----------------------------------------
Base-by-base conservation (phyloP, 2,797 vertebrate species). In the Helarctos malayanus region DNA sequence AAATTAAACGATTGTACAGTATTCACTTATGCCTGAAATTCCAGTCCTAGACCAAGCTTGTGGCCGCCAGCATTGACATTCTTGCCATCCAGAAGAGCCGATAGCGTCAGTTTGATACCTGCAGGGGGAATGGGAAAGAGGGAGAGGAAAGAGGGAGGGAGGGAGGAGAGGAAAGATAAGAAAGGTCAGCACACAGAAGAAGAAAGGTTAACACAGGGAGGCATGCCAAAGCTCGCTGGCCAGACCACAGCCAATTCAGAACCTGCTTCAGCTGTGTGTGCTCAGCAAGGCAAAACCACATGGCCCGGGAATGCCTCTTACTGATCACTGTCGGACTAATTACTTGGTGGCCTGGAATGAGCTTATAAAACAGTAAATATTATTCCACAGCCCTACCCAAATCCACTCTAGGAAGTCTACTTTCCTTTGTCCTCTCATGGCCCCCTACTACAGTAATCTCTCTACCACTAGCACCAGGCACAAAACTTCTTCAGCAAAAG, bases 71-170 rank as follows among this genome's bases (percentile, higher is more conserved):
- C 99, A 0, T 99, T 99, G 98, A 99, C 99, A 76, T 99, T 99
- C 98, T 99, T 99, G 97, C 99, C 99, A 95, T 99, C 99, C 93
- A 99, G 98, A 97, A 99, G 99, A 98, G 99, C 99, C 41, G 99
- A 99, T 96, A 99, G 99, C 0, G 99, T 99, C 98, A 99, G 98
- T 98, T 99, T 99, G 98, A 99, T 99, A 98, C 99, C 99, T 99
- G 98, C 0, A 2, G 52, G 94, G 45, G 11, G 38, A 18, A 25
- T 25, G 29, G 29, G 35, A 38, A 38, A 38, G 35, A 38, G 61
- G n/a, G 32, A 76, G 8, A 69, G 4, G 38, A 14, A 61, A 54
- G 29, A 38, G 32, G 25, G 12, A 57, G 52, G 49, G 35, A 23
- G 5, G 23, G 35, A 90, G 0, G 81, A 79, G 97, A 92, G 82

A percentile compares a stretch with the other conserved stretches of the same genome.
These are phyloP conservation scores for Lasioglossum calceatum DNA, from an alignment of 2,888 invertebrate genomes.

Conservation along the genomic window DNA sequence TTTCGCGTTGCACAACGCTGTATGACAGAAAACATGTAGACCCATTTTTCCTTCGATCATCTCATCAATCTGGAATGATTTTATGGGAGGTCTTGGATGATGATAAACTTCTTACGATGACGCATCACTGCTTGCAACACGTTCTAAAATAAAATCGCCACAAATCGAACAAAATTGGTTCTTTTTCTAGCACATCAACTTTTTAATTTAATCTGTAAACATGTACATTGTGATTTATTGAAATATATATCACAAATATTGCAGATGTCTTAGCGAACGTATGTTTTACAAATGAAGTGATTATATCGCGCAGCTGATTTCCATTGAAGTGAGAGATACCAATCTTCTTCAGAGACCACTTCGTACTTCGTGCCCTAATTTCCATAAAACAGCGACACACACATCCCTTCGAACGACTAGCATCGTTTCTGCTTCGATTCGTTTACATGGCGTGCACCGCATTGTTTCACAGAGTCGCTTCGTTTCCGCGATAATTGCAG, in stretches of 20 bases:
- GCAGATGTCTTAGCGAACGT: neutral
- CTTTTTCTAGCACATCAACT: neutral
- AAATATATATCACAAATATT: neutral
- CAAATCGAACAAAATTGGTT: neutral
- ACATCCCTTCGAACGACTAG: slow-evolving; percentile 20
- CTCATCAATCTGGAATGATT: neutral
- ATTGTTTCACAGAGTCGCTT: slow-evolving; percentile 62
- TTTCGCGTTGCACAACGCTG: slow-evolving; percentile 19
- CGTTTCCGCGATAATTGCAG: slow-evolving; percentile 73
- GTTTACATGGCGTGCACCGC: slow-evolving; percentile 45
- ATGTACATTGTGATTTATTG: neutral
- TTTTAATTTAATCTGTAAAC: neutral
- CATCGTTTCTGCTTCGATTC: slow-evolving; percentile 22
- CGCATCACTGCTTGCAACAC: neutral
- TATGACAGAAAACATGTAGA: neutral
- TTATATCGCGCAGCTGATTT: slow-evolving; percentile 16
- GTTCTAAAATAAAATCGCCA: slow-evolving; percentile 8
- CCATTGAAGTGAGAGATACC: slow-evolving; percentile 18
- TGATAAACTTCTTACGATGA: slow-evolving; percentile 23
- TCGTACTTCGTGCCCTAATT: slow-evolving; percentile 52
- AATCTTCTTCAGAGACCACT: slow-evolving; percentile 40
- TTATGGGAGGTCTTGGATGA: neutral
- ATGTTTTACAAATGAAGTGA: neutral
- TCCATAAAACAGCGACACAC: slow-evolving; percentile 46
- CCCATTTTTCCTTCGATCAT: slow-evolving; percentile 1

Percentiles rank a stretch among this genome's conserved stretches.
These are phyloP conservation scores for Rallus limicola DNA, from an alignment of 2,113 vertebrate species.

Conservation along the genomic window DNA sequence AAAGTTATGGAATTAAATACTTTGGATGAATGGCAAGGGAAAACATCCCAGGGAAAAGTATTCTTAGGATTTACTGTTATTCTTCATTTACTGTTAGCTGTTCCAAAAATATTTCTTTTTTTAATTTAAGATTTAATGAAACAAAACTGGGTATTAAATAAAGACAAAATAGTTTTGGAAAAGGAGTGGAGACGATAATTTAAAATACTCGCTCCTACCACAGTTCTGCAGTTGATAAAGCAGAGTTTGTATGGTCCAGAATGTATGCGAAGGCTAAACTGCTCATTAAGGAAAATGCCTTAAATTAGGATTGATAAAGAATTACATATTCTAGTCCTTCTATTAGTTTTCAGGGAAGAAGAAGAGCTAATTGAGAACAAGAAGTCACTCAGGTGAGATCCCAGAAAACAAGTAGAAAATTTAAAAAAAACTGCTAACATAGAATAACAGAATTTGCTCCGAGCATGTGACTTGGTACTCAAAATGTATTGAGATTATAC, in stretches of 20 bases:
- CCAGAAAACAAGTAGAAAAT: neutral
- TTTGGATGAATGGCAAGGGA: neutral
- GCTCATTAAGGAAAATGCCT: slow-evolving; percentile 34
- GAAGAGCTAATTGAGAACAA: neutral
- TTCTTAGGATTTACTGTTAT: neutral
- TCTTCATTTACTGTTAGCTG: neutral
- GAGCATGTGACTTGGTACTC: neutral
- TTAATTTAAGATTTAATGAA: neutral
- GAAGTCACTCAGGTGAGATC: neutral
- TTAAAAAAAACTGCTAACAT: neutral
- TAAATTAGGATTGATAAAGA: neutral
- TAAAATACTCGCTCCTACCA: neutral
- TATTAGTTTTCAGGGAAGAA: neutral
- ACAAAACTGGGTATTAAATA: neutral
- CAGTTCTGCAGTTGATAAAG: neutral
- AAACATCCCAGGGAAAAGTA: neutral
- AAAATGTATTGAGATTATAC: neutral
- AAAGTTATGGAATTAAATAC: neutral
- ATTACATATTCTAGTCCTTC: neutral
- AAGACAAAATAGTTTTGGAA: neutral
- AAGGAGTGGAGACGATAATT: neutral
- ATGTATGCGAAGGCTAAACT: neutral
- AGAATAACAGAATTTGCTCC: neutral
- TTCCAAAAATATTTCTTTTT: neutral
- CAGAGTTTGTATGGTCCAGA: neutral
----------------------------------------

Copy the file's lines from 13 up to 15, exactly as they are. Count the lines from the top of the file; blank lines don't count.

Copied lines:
These are phyloP conservation scores for Lasioglossum calceatum DNA, from an alignment of 2,888 invertebrate genomes.

Conservation along the genomic window DNA sequence TTTCGCGTTGCACAACGCTGTATGACAGAAAACATGTAGACCCATTTTTCCTTCGATCATCTCATCAATCTGGAATGATTTTATGGGAGGTCTTGGATGATGATAAACTTCTTACGATGACGCATCACTGCTTGCAACACGTTCTAAAATAAAATCGCCACAAATCGAACAAAATTGGTTCTTTTTCTAGCACATCAACTTTTTAATTTAATCTGTAAACATGTACATTGTGATTTATTGAAATATATATCACAAATATTGCAGATGTCTTAGCGAACGTATGTTTTACAAATGAAGTGATTATATCGCGCAGCTGATTTCCATTGAAGTGAGAGATACCAATCTTCTTCAGAGACCACTTCGTACTTCGTGCCCTAATTTCCATAAAACAGCGACACACACATCCCTTCGAACGACTAGCATCGTTTCTGCTTCGATTCGTTTACATGGCGTGCACCGCATTGTTTCACAGAGTCGCTTCGTTTCCGCGATAATTGCAG, in stretches of 20 bases:
- GCAGATGTCTTAGCGAACGT: neutral